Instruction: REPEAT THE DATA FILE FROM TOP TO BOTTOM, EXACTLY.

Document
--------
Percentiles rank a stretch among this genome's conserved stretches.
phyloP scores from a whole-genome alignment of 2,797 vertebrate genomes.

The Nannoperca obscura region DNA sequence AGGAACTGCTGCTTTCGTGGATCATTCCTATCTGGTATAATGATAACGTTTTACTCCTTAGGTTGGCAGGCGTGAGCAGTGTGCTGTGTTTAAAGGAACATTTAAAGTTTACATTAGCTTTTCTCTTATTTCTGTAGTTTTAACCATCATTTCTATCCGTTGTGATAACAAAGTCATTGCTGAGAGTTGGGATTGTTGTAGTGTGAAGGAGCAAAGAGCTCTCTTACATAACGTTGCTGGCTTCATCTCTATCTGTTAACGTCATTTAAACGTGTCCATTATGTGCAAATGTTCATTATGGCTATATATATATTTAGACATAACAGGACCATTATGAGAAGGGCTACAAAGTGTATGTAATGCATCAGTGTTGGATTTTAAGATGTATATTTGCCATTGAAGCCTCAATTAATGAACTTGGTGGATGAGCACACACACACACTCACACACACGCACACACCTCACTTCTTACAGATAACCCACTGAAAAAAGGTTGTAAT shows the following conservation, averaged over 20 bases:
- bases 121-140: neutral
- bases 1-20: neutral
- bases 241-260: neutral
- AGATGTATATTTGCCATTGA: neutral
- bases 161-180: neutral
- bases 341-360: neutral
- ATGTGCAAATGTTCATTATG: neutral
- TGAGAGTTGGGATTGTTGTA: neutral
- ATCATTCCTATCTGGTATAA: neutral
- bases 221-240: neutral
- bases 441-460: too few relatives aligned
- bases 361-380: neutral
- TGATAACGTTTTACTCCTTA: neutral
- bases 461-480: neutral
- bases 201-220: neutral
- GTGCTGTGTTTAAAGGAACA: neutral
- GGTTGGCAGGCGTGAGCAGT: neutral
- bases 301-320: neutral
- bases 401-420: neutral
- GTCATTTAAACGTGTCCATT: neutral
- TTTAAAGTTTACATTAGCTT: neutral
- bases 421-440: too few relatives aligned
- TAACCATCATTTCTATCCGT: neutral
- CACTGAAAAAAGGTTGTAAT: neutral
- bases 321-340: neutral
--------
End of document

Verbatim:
Percentiles rank a stretch among this genome's conserved stretches.
phyloP scores from a whole-genome alignment of 2,797 vertebrate genomes.

The Nannoperca obscura region DNA sequence AGGAACTGCTGCTTTCGTGGATCATTCCTATCTGGTATAATGATAACGTTTTACTCCTTAGGTTGGCAGGCGTGAGCAGTGTGCTGTGTTTAAAGGAACATTTAAAGTTTACATTAGCTTTTCTCTTATTTCTGTAGTTTTAACCATCATTTCTATCCGTTGTGATAACAAAGTCATTGCTGAGAGTTGGGATTGTTGTAGTGTGAAGGAGCAAAGAGCTCTCTTACATAACGTTGCTGGCTTCATCTCTATCTGTTAACGTCATTTAAACGTGTCCATTATGTGCAAATGTTCATTATGGCTATATATATATTTAGACATAACAGGACCATTATGAGAAGGGCTACAAAGTGTATGTAATGCATCAGTGTTGGATTTTAAGATGTATATTTGCCATTGAAGCCTCAATTAATGAACTTGGTGGATGAGCACACACACACACTCACACACACGCACACACCTCACTTCTTACAGATAACCCACTGAAAAAAGGTTGTAAT shows the following conservation, averaged over 20 bases:
- bases 121-140: neutral
- bases 1-20: neutral
- bases 241-260: neutral
- AGATGTATATTTGCCATTGA: neutral
- bases 161-180: neutral
- bases 341-360: neutral
- ATGTGCAAATGTTCATTATG: neutral
- TGAGAGTTGGGATTGTTGTA: neutral
- ATCATTCCTATCTGGTATAA: neutral
- bases 221-240: neutral
- bases 441-460: too few relatives aligned
- bases 361-380: neutral
- TGATAACGTTTTACTCCTTA: neutral
- bases 461-480: neutral
- bases 201-220: neutral
- GTGCTGTGTTTAAAGGAACA: neutral
- GGTTGGCAGGCGTGAGCAGT: neutral
- bases 301-320: neutral
- bases 401-420: neutral
- GTCATTTAAACGTGTCCATT: neutral
- TTTAAAGTTTACATTAGCTT: neutral
- bases 421-440: too few relatives aligned
- TAACCATCATTTCTATCCGT: neutral
- CACTGAAAAAAGGTTGTAAT: neutral
- bases 321-340: neutral